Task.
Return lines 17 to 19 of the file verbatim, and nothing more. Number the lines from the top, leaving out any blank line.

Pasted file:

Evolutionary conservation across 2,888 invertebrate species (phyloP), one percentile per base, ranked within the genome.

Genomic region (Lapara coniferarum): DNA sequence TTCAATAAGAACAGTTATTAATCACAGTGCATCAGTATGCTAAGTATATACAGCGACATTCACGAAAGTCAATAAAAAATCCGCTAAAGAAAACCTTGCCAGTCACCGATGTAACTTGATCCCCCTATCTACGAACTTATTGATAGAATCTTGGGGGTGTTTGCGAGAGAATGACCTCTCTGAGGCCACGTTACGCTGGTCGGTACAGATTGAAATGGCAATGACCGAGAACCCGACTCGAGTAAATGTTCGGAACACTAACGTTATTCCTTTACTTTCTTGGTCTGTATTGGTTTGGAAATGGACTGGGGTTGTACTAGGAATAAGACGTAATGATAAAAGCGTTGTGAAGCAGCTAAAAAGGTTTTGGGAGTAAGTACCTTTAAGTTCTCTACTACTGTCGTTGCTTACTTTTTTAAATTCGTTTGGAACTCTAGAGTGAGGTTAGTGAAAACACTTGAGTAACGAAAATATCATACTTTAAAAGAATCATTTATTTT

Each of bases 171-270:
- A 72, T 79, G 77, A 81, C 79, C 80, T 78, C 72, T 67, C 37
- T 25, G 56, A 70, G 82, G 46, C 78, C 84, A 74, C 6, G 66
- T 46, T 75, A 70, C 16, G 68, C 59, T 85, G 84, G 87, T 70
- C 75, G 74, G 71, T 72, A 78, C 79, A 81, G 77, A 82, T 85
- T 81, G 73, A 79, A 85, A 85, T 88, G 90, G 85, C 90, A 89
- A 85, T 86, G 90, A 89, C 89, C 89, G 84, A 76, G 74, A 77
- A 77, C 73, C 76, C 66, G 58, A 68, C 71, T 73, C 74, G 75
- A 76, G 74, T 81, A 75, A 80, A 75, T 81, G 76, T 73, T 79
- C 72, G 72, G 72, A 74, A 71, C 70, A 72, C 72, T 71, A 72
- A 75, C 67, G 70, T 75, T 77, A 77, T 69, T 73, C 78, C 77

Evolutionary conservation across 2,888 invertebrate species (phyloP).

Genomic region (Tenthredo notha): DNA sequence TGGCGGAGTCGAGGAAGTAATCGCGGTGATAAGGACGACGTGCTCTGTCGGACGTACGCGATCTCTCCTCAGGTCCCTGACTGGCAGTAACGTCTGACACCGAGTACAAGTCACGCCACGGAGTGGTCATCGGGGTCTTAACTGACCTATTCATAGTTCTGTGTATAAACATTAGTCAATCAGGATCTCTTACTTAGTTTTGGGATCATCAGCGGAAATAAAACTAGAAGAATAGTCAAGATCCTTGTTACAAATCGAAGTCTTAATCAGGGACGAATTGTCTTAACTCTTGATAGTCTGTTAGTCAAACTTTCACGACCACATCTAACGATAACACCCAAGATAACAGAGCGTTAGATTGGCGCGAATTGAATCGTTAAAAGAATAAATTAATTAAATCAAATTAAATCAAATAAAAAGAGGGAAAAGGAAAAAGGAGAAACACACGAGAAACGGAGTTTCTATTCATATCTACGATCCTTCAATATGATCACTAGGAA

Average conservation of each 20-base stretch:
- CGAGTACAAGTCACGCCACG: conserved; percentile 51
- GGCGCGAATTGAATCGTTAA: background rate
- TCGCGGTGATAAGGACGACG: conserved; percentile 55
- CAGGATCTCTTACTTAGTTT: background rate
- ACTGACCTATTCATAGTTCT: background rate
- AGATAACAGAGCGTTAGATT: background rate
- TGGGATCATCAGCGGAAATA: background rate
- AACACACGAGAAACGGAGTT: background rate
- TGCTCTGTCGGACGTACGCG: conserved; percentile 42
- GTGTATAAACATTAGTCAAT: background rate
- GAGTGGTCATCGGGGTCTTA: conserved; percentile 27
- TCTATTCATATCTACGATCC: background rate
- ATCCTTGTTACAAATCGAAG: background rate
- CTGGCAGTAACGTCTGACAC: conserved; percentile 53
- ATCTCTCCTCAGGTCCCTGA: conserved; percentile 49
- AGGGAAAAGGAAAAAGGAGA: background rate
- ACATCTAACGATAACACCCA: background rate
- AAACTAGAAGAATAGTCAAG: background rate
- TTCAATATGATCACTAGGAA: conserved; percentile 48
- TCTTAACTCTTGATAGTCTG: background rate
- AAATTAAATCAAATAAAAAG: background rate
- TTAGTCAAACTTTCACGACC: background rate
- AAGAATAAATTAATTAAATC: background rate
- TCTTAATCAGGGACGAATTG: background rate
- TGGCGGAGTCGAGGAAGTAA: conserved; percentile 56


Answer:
- CGAGTACAAGTCACGCCACG: conserved; percentile 51
- GGCGCGAATTGAATCGTTAA: background rate
- TCGCGGTGATAAGGACGACG: conserved; percentile 55